Temporal Patterning of Grooming in Three Lines of Mice: Some Factors Influencing Control Levels of a Complex Behaviour

Temporal Patterning of Grooming in Three Lines of Mice: Some Factors Influencing Control Levels... TEMPORAL PATTERNING OF GROOMING IN THREE LINES OF MICE: SOME FACTORS INFLUENCING CONTROL LEVELS OF A COMPLEX BEHAVIOUR by L. R. NORTHUP 1) 2) (Department of Biology, University of Oregon, Eugene, U.S.A.) (With 1 Figure) (Acc. 10-V-1975) I. Grooming is one of the most thoroughly analyzed behaviours in mice and several other animals. Grooming behaviour has been divided into sub- components in analyses of both rodent and marsupial behaviour patterning. FENTRESS (1968a, I968b) divided self-grooming in two species of vole (Microtus agrestis and Clethrionoynys britannicus) into face-, belly-, and back-grooming. EWER (1968) found a somewhat similar division of com- ponents of grooming behaviour in the marsupial Sminthopsis crassicaudata. Very thorough descriptions of grooming in mice have been given by EISENBERG ( I96a ) in a study of Peromyscus maniculatus and P. californicus, and by FENTRESS ( 1972; FENTRESS & STILWELL, 1973) in studies of inbred and wild Mus musculus. EISENBERG found that grooming in P eromyscus can be divided into face-sides and back-tail grooming. He also showed that face-grooming could itself be divided into several subcomponent move- ments. Such an analysis of face-grooming in terms of individual limb move- ments has been performed by FENTRESS and STILWELL (FENTRESS, http://www.deepdyve.com/assets/images/DeepDyve-Logo-lg.png Behaviour Brill

Temporal Patterning of Grooming in Three Lines of Mice: Some Factors Influencing Control Levels of a Complex Behaviour

Behaviour , Volume 61 (1-2): 1 – Jan 1, 1977

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Publisher
BRILL
Copyright
© 1977 Koninklijke Brill NV, Leiden, The Netherlands
ISSN
0005-7959
eISSN
1568-539X
D.O.I.
10.1163/156853977X00469
Publisher site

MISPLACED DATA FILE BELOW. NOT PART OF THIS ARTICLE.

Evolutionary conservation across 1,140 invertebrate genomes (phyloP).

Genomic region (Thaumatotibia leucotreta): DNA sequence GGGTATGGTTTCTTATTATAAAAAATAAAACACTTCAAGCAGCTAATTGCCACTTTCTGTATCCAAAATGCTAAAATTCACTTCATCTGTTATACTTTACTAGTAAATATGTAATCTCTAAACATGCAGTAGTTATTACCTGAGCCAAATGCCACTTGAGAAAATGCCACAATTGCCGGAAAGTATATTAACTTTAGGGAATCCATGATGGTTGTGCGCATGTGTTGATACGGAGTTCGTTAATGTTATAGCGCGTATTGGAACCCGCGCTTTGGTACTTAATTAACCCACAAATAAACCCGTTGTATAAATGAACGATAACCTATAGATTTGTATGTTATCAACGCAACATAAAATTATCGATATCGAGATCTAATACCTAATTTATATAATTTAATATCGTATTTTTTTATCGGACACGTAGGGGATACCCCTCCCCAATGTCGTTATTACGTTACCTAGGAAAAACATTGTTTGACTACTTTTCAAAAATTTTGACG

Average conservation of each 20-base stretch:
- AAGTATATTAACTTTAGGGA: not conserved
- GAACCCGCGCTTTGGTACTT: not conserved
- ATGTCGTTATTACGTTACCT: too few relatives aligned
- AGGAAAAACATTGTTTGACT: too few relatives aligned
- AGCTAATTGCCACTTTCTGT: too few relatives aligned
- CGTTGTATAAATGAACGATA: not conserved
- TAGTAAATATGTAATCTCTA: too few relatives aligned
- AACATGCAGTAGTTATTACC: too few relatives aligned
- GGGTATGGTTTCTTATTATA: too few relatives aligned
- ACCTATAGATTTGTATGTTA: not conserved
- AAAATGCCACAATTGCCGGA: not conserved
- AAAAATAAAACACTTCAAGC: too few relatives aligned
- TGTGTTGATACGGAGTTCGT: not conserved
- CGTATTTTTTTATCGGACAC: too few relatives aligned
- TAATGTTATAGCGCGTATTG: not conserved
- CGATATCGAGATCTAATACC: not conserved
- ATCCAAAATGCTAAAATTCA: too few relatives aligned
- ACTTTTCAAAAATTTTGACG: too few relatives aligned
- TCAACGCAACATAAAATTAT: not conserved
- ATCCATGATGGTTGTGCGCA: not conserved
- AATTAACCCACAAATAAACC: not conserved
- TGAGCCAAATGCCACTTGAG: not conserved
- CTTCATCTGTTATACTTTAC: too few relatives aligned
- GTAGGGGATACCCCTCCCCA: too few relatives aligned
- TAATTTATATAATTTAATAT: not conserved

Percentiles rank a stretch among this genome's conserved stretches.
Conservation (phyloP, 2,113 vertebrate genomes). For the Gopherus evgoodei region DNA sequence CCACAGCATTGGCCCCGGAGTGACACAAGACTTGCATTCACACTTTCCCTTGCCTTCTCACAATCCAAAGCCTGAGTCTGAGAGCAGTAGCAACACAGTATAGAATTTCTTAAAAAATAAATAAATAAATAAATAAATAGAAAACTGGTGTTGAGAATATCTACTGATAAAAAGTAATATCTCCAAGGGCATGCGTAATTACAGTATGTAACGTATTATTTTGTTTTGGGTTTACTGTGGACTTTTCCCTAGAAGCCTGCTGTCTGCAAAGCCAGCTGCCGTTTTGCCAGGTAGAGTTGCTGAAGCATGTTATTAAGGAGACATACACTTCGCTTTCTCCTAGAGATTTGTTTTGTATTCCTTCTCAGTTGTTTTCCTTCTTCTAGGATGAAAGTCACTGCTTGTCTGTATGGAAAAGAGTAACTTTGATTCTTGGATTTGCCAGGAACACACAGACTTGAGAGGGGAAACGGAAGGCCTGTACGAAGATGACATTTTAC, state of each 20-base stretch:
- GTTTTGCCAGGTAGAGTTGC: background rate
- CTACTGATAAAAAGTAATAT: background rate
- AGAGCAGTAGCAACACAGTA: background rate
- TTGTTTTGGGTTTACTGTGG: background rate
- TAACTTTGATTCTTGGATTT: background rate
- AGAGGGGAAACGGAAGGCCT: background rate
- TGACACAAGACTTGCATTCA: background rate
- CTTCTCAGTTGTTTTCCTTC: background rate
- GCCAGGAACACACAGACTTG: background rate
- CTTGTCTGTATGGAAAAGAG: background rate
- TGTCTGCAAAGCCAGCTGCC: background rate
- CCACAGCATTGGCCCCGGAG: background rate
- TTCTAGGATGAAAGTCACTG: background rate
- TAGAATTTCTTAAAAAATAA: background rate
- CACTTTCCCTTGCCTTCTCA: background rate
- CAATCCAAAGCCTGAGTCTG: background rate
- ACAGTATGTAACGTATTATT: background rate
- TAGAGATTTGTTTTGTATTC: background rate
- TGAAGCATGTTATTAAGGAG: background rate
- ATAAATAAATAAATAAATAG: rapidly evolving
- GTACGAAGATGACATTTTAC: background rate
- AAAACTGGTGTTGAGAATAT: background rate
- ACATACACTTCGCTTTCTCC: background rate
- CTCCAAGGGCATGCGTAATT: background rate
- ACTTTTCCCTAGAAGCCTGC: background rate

See Article on Publisher Site

Abstract

TEMPORAL PATTERNING OF GROOMING IN THREE LINES OF MICE: SOME FACTORS INFLUENCING CONTROL LEVELS OF A COMPLEX BEHAVIOUR by L. R. NORTHUP 1) 2) (Department of Biology, University of Oregon, Eugene, U.S.A.) (With 1 Figure) (Acc. 10-V-1975) I. Grooming is one of the most thoroughly analyzed behaviours in mice and several other animals. Grooming behaviour has been divided into sub- components in analyses of both rodent and marsupial behaviour patterning. FENTRESS (1968a, I968b) divided self-grooming in two species of vole (Microtus agrestis and Clethrionoynys britannicus) into face-, belly-, and back-grooming. EWER (1968) found a somewhat similar division of com- ponents of grooming behaviour in the marsupial Sminthopsis crassicaudata. Very thorough descriptions of grooming in mice have been given by EISENBERG ( I96a ) in a study of Peromyscus maniculatus and P. californicus, and by FENTRESS ( 1972; FENTRESS & STILWELL, 1973) in studies of inbred and wild Mus musculus. EISENBERG found that grooming in P eromyscus can be divided into face-sides and back-tail grooming. He also showed that face-grooming could itself be divided into several subcomponent move- ments. Such an analysis of face-grooming in terms of individual limb move- ments has been performed by FENTRESS and STILWELL (FENTRESS,

Journal

BehaviourBrill

Published: Jan 1, 1977

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